My book manuscript, Lesbian Potentiality and Feminist Media in the 1970s, provides a history of 1970s lesbian feminist media cultures. Through archival research and interviews I conducted with lesbian feminist media workers, I show that lesbian feminism far exceeded the boundaries of an ideology or political program, its media cultures engendering the critical examination and creative reimagination of the organization of social life. While women’s movement histories have recognized prominent feminist organizers and theorists, such as Shulamith Firestone, Ti-Grace Atkinson, and Audre Lorde, and media studies scholars have analyzed the individual contributions of experimental and documentary filmmakers like Barbara Hammer and Jan Oxenberg, my research establishes that the work of analysis and imagination was also undertaken by countless others, usually unknown outside their local feminist communities. The book describes how fanzines, conventions, distribution companies, and exhibition systems emerged in the mid-1970s to facilitate the discussion of media between feminists located in the movement’s metropolitan hubs and those in suburban, rural, and imprisoned women’s communities throughout the United States and Canada. The thousands of women who contributed to these efforts discussed new work by feminist authors and filmmakers, in person after screenings and at conventions as well as through the letters of comment sections of fanzines. In these spaces, they came together across generational, sexual, racial, and class differences to theorize how eliminating compulsory heterosexuality might change romance and reproduction and with them kinship, labor, and even our understandings of ourselves as human.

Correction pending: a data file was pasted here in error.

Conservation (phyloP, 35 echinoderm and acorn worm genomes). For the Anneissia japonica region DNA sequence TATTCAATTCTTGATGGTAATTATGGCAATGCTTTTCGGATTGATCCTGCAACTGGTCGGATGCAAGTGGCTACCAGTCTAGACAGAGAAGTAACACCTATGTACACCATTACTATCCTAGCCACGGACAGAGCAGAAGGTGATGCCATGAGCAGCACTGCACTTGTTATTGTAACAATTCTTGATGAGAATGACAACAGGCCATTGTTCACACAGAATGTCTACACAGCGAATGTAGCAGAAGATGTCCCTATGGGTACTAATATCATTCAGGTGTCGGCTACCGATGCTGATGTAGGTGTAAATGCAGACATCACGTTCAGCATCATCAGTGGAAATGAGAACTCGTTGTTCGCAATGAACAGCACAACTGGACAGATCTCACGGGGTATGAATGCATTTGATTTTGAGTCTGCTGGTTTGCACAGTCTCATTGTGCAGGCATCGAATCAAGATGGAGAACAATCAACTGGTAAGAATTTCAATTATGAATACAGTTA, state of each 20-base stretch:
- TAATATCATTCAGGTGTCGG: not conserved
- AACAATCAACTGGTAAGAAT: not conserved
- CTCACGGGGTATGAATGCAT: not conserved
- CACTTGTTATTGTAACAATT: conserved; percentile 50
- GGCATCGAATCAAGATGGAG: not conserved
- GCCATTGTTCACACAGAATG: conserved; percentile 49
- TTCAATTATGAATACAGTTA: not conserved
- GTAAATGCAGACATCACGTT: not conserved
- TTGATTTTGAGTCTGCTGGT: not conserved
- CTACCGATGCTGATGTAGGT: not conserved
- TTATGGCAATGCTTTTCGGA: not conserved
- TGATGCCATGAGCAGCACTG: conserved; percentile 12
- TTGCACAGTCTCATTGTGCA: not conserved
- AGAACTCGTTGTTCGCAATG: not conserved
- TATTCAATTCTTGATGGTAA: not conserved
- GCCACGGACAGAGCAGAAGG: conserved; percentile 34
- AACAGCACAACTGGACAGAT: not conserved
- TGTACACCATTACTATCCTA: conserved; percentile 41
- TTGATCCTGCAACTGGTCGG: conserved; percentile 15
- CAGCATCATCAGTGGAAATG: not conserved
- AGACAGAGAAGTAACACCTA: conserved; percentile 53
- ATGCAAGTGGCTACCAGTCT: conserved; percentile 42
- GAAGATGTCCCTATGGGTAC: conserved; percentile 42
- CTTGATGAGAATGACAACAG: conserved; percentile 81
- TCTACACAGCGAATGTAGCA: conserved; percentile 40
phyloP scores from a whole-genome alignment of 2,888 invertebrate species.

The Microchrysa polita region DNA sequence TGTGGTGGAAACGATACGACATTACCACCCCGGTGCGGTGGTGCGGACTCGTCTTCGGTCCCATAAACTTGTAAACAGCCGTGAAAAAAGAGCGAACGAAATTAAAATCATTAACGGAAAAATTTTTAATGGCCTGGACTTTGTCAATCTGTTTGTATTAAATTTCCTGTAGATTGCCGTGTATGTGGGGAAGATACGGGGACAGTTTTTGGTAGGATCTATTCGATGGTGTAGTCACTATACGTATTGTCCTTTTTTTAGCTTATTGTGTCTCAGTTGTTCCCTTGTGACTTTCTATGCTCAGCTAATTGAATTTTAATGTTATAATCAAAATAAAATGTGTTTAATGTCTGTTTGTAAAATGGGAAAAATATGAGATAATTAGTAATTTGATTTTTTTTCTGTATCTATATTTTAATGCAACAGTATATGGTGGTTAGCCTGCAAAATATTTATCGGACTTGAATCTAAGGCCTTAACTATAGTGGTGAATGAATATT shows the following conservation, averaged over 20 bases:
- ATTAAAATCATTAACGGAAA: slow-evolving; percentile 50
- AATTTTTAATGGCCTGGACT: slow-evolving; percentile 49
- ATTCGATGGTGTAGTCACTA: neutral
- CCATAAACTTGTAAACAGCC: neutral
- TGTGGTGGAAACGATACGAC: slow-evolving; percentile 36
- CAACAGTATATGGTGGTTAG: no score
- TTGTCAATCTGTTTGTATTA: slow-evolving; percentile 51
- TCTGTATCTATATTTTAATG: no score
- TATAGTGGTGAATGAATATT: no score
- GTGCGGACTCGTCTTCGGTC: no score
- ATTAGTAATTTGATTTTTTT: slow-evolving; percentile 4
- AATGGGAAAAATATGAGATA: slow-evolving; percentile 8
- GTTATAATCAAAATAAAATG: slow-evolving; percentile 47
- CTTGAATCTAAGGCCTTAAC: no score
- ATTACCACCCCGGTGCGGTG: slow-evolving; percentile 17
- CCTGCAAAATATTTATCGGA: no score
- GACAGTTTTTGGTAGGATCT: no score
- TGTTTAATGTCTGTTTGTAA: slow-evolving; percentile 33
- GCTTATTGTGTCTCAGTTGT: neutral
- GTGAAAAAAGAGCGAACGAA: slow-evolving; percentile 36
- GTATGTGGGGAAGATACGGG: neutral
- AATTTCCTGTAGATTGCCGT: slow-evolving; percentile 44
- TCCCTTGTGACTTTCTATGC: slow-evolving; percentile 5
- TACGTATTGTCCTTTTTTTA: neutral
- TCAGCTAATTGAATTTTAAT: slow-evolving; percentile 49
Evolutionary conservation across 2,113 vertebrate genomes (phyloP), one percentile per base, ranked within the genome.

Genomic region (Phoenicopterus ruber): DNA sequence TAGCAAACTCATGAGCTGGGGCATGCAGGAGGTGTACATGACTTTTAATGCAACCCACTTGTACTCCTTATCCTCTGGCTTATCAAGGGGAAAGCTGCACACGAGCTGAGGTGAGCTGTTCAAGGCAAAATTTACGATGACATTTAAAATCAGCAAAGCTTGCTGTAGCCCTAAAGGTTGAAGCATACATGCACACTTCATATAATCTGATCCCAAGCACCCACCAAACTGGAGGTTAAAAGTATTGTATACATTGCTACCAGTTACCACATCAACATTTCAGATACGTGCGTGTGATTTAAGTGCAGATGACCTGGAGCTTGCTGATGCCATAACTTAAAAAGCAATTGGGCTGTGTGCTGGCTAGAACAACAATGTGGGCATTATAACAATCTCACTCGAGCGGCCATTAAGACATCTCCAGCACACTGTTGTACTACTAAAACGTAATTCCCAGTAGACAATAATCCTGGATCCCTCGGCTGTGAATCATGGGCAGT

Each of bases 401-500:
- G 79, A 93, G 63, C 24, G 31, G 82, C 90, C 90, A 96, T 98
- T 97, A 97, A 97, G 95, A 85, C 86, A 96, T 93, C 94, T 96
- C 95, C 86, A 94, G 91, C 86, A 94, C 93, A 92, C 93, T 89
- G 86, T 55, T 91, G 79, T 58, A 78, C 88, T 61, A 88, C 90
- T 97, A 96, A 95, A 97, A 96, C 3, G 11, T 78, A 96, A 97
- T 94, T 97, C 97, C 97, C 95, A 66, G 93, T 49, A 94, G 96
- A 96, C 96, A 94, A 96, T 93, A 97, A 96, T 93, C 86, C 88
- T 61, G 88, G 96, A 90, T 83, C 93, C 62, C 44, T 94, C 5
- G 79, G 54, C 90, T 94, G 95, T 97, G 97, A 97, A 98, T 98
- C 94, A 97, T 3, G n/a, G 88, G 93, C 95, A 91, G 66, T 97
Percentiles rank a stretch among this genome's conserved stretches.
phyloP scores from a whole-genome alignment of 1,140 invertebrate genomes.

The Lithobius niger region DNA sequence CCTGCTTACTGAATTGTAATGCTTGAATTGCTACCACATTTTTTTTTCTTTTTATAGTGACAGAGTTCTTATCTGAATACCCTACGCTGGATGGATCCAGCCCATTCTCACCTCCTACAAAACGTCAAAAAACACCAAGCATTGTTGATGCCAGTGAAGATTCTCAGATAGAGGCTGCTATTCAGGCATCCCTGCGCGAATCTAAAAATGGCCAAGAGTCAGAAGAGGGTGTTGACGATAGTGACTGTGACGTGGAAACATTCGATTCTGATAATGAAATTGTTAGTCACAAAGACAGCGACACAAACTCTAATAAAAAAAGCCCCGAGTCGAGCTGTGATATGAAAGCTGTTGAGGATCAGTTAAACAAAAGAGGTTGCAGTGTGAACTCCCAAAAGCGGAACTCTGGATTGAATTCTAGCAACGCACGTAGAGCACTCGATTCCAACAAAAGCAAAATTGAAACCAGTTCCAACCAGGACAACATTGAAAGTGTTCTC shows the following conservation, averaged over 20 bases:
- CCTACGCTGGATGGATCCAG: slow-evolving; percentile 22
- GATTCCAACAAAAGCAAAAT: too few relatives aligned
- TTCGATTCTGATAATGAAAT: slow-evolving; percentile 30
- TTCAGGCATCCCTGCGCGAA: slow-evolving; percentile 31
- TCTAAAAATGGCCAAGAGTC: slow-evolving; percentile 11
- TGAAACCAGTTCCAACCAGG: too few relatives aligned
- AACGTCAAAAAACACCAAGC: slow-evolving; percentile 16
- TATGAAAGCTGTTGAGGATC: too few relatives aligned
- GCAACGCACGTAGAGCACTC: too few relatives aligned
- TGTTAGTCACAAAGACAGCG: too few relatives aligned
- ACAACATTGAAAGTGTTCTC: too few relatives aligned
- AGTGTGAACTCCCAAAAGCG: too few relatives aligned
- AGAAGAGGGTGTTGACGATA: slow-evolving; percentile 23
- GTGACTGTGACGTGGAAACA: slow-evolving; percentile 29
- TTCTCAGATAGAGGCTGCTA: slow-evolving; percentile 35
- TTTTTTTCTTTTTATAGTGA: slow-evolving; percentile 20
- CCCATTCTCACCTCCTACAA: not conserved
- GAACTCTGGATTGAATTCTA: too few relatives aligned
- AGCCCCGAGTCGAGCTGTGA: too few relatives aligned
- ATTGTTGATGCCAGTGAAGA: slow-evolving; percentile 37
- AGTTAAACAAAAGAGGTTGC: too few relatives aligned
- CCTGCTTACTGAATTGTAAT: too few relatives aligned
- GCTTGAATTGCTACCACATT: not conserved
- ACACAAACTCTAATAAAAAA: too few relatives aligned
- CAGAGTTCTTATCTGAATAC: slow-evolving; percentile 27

In attending to these reception contexts, Lesbian Potentiality and Feminist Media in the 1970s provides an unprecedentedly populist historiography of media in the North American women’s movement. My interdisciplinary approach bridges film, video, and science fiction literature and grants readers across disciplines the opportunity to think with this generation in their own divergent envisioning of feminist, queer, and anti-racist futures. Younger generations are often resistant to 1970s feminists’ attempts at connection due to the period’s legacy of racism, essentialism, and transphobia. Across my chapters, I offer a series of models for approaching this history that neither excuse its transgressions, nor set up the decade as a past where the present can simply shelve all such intramovement violences. I foreground the contributions of lesbians and women of color, showing how difficult discussions around race and the idea of “woman,” sometimes missed during the production of lesbian feminist media, nonetheless emerged in its reception. The genealogical model that results has little to do with descent, inheritance or survival but is instead characterized by transfeminist sisterhood and mutation, as what was and what is think together what could be.